As I got older, I didn’t really want to do it anymore. But I still was around all the rappers and my family was rappers. After my brother got shot I was like, “I’m about to start doing this shit again.” That’s when I started writing again.


What year was that?


Westside Gunn: That was 2012.



So Hitler Wears Hermes was your first mixtape?


Westside Gunn: Yeah. That was my first joint. I went in and knocked that shit out in like a week. That was my first time really testing the waters. I didn’t really have no producers or nothing. It was just like, “Let me hear some shit that’s out right now that Alchemist produced and let me body these joints.” I ended up going in late night and putting on the beat. I wrote the whole thing in the lab. The engineer was going to sleep and everything. I had to wake him up just to record. I went in there and knocked it out and I was like, “Okay, I can do this.” It just started from there.


Who are three of your biggest influences?


Westside Gunn: I always liked Kool G Rap. Jus the street shit. That’s what I love. I love fly street shit. Of course you got your Raekwon and Nas. I would say them are probably really like the top three. And I like Ghost, too. It was always Ghost and Rae. Those two always been my favorite since I could remember. Rae and Ghost were crazy, Kool G Rap was crazy. I don’t really want to say Rae without Ghost. That’s like Peanut Butter and Jelly. Rae and Ghost, Kool G, and Nas. Because Nas was dope with the words. Back in the day when I started to rap, I was real lyrical. That was the age where you keep flipping the words. I used to do all that back in the day, too. I was kid so I was all about rhyming. But once you start doing street shit, your lyrics become more realistic. You kind of dumb it down more because you have to speak a language that the people around you can understand.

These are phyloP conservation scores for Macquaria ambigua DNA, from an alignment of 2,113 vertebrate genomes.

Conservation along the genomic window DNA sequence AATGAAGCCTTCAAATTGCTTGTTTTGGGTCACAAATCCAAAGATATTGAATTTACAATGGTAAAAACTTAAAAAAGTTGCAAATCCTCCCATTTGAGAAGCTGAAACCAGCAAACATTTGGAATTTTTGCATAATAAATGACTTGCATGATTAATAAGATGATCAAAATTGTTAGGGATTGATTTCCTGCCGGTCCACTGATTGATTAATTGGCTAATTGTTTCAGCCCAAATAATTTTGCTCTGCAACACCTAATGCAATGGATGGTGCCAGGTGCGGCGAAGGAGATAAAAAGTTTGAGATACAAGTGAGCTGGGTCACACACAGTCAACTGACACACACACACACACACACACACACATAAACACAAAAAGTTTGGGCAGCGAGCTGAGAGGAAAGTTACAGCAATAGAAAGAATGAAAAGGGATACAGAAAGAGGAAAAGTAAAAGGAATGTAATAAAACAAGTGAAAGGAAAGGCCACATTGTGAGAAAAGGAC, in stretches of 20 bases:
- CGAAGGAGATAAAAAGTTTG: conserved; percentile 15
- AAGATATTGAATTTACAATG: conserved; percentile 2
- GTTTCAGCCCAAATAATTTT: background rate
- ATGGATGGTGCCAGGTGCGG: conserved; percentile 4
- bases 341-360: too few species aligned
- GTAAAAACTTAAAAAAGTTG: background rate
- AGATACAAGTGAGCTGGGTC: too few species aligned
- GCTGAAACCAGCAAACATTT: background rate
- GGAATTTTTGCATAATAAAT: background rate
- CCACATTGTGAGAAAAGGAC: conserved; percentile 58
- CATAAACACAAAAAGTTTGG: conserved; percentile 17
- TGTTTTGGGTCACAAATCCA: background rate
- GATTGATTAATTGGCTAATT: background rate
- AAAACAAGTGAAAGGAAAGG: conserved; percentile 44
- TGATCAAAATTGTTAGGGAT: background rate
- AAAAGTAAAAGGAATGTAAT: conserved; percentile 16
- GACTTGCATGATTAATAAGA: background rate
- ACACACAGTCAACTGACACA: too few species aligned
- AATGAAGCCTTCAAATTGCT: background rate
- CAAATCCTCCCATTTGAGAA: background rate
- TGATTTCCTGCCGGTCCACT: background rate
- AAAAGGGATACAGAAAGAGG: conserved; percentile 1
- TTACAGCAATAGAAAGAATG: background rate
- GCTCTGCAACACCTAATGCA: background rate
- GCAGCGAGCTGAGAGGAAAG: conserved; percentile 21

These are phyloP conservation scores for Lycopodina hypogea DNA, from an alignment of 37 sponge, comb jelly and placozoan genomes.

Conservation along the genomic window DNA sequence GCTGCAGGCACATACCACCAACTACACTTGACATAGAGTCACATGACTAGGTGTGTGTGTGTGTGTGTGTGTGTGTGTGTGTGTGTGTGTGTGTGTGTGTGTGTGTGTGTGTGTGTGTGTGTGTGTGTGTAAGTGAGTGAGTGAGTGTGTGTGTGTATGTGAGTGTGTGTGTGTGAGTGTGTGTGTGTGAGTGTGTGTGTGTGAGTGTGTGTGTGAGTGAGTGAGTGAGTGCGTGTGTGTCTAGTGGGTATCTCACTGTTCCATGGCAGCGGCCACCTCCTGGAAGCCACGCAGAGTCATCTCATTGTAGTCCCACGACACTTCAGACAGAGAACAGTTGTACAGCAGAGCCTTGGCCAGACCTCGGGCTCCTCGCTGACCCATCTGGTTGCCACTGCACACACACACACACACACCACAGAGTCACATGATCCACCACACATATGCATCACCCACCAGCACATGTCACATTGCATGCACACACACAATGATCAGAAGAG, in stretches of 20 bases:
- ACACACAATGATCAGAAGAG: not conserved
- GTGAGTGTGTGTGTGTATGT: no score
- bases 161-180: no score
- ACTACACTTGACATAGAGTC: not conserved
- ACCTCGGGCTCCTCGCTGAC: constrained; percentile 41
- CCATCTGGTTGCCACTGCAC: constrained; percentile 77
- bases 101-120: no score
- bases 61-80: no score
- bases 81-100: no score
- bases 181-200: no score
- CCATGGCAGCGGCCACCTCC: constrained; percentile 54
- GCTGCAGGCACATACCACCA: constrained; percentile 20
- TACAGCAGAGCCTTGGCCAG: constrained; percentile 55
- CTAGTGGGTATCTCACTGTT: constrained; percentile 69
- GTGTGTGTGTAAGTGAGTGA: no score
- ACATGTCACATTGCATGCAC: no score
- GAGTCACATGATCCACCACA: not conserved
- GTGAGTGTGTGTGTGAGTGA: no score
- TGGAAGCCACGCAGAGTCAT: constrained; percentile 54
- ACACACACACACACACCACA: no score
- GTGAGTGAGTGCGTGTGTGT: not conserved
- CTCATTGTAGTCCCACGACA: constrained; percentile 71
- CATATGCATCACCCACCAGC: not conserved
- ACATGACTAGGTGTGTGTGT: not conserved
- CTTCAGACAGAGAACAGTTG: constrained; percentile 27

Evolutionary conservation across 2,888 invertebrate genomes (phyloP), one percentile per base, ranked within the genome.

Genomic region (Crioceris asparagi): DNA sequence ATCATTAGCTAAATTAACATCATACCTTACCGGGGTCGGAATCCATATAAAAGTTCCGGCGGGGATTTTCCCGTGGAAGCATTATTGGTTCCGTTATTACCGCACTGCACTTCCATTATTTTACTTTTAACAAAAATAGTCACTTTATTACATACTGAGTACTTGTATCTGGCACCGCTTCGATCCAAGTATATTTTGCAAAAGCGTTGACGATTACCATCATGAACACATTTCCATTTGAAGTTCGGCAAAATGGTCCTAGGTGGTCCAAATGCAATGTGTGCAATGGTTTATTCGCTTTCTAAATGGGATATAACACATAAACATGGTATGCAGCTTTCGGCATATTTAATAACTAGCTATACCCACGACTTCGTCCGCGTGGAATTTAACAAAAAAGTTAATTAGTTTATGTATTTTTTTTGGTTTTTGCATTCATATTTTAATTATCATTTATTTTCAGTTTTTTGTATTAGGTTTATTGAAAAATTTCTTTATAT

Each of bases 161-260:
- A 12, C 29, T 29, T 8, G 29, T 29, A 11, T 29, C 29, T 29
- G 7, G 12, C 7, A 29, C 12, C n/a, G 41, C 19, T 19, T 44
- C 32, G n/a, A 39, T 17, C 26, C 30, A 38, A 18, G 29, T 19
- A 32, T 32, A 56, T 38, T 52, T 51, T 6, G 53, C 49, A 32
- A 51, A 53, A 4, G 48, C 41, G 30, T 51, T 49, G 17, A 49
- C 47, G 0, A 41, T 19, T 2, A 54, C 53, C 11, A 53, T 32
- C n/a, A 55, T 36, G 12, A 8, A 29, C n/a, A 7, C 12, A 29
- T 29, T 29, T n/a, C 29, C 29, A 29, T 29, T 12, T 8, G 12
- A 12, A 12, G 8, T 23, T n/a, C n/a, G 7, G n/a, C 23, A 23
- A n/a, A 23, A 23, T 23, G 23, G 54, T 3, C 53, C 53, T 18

Do you think crime/mafioso rap will always be relevant?


Westside Gunn: Always. This is a crooked world. There’s an underworld to this shit. I don’t think that will ever change. Certain people and certain things are always going to run certain shit, no matter what day and age it is. As long as you can remember, there’s always been some gangster shit. There’s always bosses, there’s always crime. That’s never going to change. To be honest, it’s getting worse and worse. I definitely think it’s going to stay relevant, because it’s not going nowhere.


 You’ve spent time in prison. Where did you serve your sentence? How long were you inside? What were you booked for?


Westside Gunn: I did little county shits and all of that, but that don’t count. But I served time in USP [United States Penitentiary] Atlanta and I served time in Coleman, Florida. They switch you due to custody levels. But altogether I did three in the Feds. They violated me on some shit. I really can’t talk about that right now, but I pray every day on that, that it will be good.

That’s one of the reasons why I can’t get a passport. I want to go to London. I’ve been invited to festivals. I’ve been invited to shows all over, like Athens, Greece. All types of places I wish I could go right now. I love hip-hop, I want to travel and touch the fans, and it’s money. I got to take care of my family. It hurts to just sit back like, “Damn, I could go over there and get this amount of money, but I can’t because of one little situation.” But it’s about to get handled and everything. That’s what good lawyers and money are for.